Story time. Fiction. Based on real life.
Once there was a badass lab TA. Her skill was known far and wide. People from all over would come to her for help. And always they would leave bug-free.
“Please, I have a bug. Help me!” they would say.
And the lab TA would do this: She would hand them a teddy bear, and before she would so much as glance at their code, she would have them explain their problem out loud to the floofy bear. Most of the time, the bear found the solution on its own and the TA never even had to read the source.
Introducing Teddy Bear Programming, the latest and greatest Princeton ACM initiative.
Teddy Bear Programming aims to foster learning experiences and friendships centered around building cool things.
You can sign up for Teddy Bear Programming here: http://goo.gl/ZIO6JA
What is it? It works like this: Two people get together and program something. One person serves as the main programmer and does most of the programming. The main programmer explains what they’re doing and why they are doing it as they program. If you’re the main programmer, keep in mind that your partner hasn’t seen your code before and it may look like magic to them. The secondary programmer sits back and watches. As the secondary programmer, ask lots of questions and make lots of suggestions. Don’t hold back; if you see the main programmer making a bug or don’t understand why they’re doing something or have an idea, no matter how silly, let the main programmer know.
We hope lots of Teddy Bear Programming pairs blossom from this experiment, and we hope it’s fun and a good experience for all involved.
Sign up for Teddy Bear Programming here: http://goo.gl/ZIO6JA
Teddy Bear Programming FAQ:
What is the role of the main programmer?
The main programmer does most of the programming and explains what they do as they do it. It’s their project that you’re working on. They should answer any questions that the secondary programmer has. And they will take into consideration suggestions the secondary programmer makes. They will be supremely grateful for the eyes and ears of the secondary programmer.
What is the role of the secondary programmer?
The secondary programmer watches as the primary programmer programs. It’s their job to have questions and suggestions as the two of you pair program. They also take on the role of pointing out silly typos the main programmer might make as they program.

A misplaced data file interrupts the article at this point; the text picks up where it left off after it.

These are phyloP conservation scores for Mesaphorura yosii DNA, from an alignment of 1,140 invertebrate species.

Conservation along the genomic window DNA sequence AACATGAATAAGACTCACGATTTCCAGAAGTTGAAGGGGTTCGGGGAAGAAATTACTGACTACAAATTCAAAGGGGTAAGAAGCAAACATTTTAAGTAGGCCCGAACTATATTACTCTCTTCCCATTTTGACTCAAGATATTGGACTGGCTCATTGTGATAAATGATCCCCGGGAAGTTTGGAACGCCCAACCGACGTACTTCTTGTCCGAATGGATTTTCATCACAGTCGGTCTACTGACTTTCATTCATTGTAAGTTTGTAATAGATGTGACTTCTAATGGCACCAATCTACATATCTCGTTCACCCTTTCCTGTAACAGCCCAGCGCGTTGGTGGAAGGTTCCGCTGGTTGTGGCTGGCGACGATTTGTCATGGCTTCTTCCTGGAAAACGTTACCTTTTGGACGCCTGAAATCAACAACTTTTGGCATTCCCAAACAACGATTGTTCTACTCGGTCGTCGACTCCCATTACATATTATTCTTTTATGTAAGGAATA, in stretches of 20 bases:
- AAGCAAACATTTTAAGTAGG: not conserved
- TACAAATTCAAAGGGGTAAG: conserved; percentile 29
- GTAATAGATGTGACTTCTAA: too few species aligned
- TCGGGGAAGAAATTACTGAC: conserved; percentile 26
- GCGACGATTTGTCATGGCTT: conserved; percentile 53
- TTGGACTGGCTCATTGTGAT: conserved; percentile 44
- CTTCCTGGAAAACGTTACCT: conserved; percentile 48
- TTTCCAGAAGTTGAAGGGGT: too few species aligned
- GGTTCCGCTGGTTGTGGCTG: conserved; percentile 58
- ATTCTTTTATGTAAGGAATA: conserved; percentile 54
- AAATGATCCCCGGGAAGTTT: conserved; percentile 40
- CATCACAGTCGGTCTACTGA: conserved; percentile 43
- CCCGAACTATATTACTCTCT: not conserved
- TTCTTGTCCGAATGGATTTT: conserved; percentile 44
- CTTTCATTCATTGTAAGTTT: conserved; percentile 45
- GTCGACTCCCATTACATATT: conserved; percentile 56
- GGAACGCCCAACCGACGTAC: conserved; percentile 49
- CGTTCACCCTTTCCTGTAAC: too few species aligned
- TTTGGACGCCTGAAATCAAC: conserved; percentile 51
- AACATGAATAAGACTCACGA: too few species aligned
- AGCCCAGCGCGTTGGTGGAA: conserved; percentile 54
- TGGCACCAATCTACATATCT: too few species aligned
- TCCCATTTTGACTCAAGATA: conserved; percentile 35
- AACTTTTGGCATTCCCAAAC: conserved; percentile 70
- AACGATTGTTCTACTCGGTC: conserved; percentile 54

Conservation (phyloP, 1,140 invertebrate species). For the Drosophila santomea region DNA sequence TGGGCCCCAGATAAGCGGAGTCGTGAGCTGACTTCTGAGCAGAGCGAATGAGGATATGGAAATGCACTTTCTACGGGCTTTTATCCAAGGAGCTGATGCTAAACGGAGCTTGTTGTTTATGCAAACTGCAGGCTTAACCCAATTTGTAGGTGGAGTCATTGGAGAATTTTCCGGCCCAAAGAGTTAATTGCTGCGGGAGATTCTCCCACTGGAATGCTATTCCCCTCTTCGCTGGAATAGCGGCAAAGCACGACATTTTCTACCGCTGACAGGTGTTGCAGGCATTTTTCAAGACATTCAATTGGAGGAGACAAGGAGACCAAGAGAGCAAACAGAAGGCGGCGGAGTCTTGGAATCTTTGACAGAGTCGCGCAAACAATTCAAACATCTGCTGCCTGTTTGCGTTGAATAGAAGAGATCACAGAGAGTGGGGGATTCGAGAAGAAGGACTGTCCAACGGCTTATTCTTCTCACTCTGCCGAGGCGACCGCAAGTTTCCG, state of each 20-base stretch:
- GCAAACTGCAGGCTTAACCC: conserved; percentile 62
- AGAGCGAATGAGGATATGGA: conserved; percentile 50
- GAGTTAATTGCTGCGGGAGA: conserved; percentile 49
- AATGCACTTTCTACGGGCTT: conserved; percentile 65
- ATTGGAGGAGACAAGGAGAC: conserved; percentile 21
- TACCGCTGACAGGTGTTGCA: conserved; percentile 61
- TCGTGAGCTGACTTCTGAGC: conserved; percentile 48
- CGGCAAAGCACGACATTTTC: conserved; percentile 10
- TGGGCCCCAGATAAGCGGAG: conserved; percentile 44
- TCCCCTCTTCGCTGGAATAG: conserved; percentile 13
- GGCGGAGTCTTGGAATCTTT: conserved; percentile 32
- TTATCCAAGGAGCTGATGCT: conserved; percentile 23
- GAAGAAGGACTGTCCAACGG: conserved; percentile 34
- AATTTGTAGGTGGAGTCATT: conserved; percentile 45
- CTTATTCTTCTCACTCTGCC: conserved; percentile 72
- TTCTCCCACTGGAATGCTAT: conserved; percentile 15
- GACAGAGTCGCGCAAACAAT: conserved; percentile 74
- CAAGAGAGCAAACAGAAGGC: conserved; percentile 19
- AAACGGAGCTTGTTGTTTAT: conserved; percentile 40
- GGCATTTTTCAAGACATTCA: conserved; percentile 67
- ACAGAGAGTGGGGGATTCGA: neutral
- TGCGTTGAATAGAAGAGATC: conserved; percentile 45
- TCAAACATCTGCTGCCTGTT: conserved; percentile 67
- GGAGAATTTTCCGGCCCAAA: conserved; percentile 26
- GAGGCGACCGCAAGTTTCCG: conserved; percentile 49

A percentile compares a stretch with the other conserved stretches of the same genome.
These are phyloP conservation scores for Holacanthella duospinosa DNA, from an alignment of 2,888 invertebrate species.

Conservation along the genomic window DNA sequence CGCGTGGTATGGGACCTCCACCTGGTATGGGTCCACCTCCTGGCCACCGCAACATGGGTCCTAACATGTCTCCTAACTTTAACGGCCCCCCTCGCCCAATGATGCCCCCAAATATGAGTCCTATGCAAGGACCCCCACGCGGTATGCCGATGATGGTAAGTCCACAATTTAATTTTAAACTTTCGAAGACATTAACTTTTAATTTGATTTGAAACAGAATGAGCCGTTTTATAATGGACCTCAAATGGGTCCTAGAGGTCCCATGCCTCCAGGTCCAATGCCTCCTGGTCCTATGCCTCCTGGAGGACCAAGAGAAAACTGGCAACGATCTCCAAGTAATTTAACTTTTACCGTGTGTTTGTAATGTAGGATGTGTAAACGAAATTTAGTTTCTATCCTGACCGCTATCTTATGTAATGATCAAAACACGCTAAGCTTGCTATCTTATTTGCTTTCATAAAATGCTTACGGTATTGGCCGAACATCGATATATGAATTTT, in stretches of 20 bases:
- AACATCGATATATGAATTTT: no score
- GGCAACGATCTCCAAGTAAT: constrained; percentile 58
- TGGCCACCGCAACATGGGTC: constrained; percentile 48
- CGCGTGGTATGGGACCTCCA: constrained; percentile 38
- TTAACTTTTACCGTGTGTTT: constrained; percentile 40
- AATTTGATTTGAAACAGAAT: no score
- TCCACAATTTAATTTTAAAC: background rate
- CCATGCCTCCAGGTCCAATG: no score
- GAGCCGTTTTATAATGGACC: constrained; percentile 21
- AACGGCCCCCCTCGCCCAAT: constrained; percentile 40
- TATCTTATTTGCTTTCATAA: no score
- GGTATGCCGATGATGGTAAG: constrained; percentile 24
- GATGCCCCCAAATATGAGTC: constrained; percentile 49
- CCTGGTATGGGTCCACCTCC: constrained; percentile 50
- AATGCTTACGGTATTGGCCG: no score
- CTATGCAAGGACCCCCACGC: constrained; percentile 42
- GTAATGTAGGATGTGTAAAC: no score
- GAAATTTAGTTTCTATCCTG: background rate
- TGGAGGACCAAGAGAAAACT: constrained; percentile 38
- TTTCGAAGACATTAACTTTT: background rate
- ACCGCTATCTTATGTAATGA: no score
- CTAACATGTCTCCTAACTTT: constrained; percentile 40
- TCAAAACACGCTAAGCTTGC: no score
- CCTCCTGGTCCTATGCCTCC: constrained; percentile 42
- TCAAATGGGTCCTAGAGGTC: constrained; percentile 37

Don’t you think the term “secondary programmer” sounds inferior to “primary programmer”?
Maybe a little, but it’s not. I promise.
Can we call secondary programmers “teddy bears”?
Sure, I guess. Cuddling is optional.
How will we decide what to work on?
When people sign up to be the main programmer they will say what project they are working on. Then, we’ll send out the list of possible projects to all the secondary programmers and we’ll work together to try and find matches that are a good fit.
How long are Teddy Bear Programming sessions?
You should set aside 60 minutes for your Teddy Bear Programming session. But if you both want to keep programming for more (or less) time, by all means, please do so.
Should I be a main programmer or a secondary programmer?
Be a main programmer if you have a project that you want to work on already. Be a main programmer if you enjoy teaching. Be a main programmer if you want motivation to spend an hour working on a side project. Be a main programmer if you want practice programming while being watched, perhaps for interviews. Be a main programmer if you want feedback on your style of programming or on your project. Be a main programmer if you want a second pair of eyes and ears to catch your bugs. Be a main programmer if you want to meet cool people interested in CS. Be a main programmer if you want to help someone learn.
Be a secondary programmer if you want to see how someone else programs. Be a secondary programmer if you want to help someone with their project. Be a secondary programmer if you’ve always known you were a teddy bear. Be a secondary programmer if you want to get to know an interesting CS person better. Be a secondary programmer if you want to be exposed to a new language or a new type of programming. Be a secondary programmer if you want to know what’s possible in the world of programming. Be a secondary programmer if you want inspiration for your own side projects, or want to have a side project but don’t know where to start.
You’re welcome to be both a main programmer and a secondary programmer.
Who learns more, primary programmers or secondary programmers?
If I had to guess, I’d say secondary programmers. But it’s hard to say and probably varies from team to team.
Isn’t this just pair programming?
Yes. There are lots of types of pair programming though, and this is just one.
Will ACM pay for me to have coffee with my Teddy Bear Programming partner? Will you supply us with a real teddy bear?
We’re still working out the details here. Stay tuned.
Do you have any tips for how to be a good main programmer?
Always make sure you’re on the same page as your partner as much as possible. For instance, make sure they know what you are trying to do at all times by being explicit about what you are trying to accomplish.
What does all this have to do with overfishing?
It’s an ACM event. All ACM events have to do with overfishing. This makes searching for ACM events really easy; you just search your email for overfishing and *poof*, there they are.
How can I sign up for Teddy Bear Programming?